In July 1993, the applicant was arrested and remanded in custody on counterfeiting charges. On 19 July 1994, he was convicted on two counts of conspiracy to forge travellers’ cheques and passports and sentenced to six years’ imprisonment.

In September 1994, the Parole Board recommended revocation of the applicant’s life licence and further review at the parole eligibility date of his six year sentence. The Secretary of State accepted the Board’s recommendation, revoking the licence under section 39(1) of the Criminal Justice Act 1991 (“the 1991 Act”). The applicant made written representations but the Board maintained its decision.

In 1996, the Parole Board conducted a formal review of the applicant’s case and recommended his release on life licence. It said:

“This case is exceptional in that it is a recall one and he has previously made a successful transition from prison to the community without violent re-offending ... It is felt that the risk of serious re-offending in the future is very low. Recent reports of progress in prison have been favourable and no untoward incidents have been reported; positive links with his family have been maintained. In view of these facts, it is now felt that he could be released safely and appropriately into the community. The Panel took the view after lengthy consideration that nothing further would be gained by a period in open conditions and the successful return to the community, bearing in mind all the risk factors, would be best facilitated by returning to his family directly.”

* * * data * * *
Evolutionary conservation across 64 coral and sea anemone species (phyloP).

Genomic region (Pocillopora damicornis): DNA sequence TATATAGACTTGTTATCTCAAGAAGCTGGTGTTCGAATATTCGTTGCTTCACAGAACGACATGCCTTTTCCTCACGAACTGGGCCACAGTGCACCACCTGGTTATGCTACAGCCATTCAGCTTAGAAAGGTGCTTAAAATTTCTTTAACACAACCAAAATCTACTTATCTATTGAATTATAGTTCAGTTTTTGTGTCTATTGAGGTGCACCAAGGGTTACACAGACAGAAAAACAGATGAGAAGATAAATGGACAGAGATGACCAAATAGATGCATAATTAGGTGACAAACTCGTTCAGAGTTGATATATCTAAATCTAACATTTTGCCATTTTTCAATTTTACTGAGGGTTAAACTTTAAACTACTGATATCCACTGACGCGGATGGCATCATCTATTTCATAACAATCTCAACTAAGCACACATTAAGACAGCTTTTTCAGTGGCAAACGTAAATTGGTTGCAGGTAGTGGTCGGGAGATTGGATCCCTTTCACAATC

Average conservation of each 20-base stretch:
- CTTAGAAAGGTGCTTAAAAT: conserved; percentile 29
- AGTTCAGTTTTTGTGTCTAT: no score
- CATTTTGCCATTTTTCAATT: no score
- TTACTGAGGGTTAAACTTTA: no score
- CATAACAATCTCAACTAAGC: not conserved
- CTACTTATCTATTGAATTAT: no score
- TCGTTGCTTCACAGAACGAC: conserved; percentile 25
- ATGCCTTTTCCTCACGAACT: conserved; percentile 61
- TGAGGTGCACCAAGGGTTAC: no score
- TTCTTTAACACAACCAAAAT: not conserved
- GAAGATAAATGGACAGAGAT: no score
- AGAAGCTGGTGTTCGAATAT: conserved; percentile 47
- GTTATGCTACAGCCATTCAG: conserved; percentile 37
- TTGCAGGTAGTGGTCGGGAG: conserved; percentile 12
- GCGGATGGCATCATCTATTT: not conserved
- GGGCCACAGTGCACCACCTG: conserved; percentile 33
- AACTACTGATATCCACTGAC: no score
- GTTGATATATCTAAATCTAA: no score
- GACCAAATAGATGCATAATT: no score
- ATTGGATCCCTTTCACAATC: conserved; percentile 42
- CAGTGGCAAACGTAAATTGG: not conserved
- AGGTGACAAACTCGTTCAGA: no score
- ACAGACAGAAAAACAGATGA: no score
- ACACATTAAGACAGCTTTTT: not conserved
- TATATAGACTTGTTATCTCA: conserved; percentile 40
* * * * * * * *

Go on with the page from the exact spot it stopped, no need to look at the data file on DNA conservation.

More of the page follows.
By letter of 27 February 1997, the Secretary of State rejected the Board’s recommendation stating that he:

“... notes with concern the circumstances surrounding your two recalls to prison ... Both these occasions represent a serious and grave breach of the trust placed in you as a life licensee and demonstrate a lack of regard for the requirements of supervision. Against this background the Secretary of State is not yet satisfied that if released on licence for a third time, you would fully comply with the conditions of your life licence. He notes that you have spent the past 3 1/2 years in closed prison conditions and therefore have not on this occasion followed the normal progression of life sentence prisoners. This involves a period in open conditions, giving you the opportunity to demonstrate sustained good behaviour and responsibility in a less secure environment, and to experience the full range of re-settlement activities in preparation for release.